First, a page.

Much like we saw from Pivot yesterday, Merida has given new life to their popular 160mm long-travel enduro e-bike. But the new Merida is a bit unique in that it evolves into a more streamlined solution thanks to a new, lower-profile internal battery co-developed with Shimano. Backing the same juice into a more compact profile inside a carbon front triangle led to some interesting engineering solutions like the vent ports in the headtube. But the bike didn’t stop there, getting slightly tweaked geometry and a 29″ front wheel to go with the 27.5″ still in the rear. While this e-bike is all about technical evolution, the final design became something all together new…

Merida eOne-Sixty carbon/alloy 69er enduro eMTB

Merida eOne-Sixty e-enduro eMTB, 160mm carbon mixed-wheelsize all-mountain trail e-bike
lead photo by Daniel Geiger

The big visual difference between this new eOne-Sixty and its alloy predecessor is the inclusion of an internal battery within the carbon downtube. That turned out to be harder to do than it seems, as Shimano only really offered a super boxy internal battery that seriously limited framemaker options without going completely custom wit a battery solution.

Merida eOne-Sixty e-enduro eMTB, 160mm carbon mixed-wheelsize all-mountain trail e-bike

Getting Shimano on board with producing a more compact internal battery solution in a case that was more octagonally shaped was a big part of shaping the new eOne-Sixty. But it also mean creating a sort of chimney to let heat rise up and escape out of the headtube, since a carbon frame can’t dissipate battery heat, especially at slow riding speeds (when the battery is most under load.)

That with a number of other small technical details allowed Merida to build a lighter weight, stiffer carbon front triangle, which could still be matched to the alloy rear end of the current & popular alloy eOne-Sixty.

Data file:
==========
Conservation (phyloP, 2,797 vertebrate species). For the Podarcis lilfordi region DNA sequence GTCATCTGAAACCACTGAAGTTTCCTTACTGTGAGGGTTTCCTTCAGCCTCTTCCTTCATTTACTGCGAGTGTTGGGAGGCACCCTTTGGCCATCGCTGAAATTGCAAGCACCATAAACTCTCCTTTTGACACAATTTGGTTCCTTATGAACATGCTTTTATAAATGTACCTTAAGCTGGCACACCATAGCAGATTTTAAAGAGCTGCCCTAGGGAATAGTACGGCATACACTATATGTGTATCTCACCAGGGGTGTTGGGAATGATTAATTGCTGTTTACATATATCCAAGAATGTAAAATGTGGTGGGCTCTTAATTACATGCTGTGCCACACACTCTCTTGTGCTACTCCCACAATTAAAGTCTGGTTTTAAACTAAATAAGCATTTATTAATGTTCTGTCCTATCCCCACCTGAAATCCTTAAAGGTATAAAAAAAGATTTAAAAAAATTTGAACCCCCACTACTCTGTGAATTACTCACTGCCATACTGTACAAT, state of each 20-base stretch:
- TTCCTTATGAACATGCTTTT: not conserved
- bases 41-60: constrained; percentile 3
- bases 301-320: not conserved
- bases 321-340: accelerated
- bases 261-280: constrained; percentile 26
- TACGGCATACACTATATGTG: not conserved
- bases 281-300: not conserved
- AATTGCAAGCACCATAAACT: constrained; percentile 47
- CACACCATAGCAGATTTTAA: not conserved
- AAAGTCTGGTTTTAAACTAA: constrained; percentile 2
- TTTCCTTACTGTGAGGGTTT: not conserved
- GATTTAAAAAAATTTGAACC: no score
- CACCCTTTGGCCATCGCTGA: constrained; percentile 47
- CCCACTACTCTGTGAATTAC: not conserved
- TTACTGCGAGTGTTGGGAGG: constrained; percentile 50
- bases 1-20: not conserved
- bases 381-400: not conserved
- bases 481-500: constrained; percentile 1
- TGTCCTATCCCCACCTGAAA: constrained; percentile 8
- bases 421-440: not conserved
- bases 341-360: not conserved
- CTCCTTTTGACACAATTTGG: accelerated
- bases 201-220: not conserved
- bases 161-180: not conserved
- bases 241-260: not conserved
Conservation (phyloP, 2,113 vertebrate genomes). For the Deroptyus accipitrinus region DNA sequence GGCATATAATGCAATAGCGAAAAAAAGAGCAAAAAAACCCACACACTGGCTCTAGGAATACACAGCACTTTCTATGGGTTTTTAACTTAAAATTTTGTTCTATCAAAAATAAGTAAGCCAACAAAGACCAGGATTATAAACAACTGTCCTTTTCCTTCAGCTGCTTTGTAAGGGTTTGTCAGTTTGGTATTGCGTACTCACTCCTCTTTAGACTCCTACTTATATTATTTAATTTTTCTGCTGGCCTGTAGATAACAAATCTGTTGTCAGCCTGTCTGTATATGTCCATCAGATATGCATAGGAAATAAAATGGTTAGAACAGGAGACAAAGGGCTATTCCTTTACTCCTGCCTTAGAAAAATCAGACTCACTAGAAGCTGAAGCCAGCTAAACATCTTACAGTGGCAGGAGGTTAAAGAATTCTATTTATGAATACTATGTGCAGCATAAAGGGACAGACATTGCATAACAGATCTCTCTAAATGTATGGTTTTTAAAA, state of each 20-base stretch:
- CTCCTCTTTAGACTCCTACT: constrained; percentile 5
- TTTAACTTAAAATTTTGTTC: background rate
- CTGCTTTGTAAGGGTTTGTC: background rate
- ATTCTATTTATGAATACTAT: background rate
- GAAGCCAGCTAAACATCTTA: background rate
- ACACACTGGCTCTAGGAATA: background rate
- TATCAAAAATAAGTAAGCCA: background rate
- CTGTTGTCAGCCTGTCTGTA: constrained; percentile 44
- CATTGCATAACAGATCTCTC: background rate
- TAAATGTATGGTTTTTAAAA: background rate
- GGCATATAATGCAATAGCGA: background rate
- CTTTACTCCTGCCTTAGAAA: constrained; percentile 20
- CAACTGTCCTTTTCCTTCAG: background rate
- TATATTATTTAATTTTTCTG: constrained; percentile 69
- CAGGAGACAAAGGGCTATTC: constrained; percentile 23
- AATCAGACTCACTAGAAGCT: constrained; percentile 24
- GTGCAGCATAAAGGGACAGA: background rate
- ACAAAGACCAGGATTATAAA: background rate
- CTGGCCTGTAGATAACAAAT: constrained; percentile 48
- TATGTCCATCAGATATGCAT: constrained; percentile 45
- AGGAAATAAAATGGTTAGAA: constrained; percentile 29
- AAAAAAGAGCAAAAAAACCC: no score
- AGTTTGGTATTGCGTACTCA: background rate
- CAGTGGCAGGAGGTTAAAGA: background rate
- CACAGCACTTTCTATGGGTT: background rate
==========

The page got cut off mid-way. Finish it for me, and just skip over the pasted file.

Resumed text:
Merida eOne-Sixty e-enduro eMTB, 160mm carbon mixed-wheelsize all-mountain trail e-bikeThe new eOne-Sixty isn’t only about integration & an aesthetic makeover. Merida also re-tweaked the geometry slightly, getting a tiny bit slacker, a slightly steeper seat angle, a
slightly lower BB, oh and a bit less standover because the new bike shifts to a 29er wheel up front. Yes, the rear stays 27.5, making this a return of the 69er, with snappy power & acceleration with a 27.5×2.6€ rear tire paired to better rollover with the 29×2.5″ front.

There’s plenty more tech like an all-new dropper seatpost, an internal steerer stop, an integrated 4/6mm tool, fast swapping batteries, and even a EVOC backpack with a spare battery included with the top 9600€ / 9500£ build. If you want to get the full details, head over to out full breakdown on


    • Here we go again….people getting triggered over words. Yes Trek made the biggest attempt of all bike brands at making mixed wheel size a mainstream thing with the 69er models. Yes it didn’t happen. No it wasn’t because of the name. Just chill.

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